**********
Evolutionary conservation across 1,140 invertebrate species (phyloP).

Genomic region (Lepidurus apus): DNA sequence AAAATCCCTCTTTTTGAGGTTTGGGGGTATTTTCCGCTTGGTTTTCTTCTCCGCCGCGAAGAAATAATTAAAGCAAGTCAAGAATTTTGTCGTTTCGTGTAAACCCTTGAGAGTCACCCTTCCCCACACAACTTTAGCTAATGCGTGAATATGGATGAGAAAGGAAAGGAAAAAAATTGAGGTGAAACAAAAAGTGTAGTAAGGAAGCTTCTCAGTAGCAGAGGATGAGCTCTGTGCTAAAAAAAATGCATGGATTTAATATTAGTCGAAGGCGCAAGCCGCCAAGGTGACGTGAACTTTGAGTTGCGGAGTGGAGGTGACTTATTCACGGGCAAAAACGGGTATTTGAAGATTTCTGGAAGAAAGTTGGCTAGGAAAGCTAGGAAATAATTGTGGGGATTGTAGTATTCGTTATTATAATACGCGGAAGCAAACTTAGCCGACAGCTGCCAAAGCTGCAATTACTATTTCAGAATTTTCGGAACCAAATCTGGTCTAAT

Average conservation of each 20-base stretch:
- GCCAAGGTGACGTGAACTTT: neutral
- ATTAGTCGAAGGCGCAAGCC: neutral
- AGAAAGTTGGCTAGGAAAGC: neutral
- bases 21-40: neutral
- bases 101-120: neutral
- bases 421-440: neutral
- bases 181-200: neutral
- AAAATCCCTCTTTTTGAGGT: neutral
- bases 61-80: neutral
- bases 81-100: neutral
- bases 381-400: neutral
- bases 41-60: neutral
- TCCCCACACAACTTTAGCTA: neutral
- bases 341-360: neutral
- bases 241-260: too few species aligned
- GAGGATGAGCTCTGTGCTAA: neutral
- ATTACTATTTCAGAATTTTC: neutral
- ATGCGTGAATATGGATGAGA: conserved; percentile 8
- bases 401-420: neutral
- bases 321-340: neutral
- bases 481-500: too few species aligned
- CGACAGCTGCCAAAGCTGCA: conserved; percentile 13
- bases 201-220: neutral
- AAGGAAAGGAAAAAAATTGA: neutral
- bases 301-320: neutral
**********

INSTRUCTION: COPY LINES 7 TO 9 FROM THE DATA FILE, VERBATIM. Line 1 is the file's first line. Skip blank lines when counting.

- bases 21-40: neutral
- bases 101-120: neutral
- bases 421-440: neutral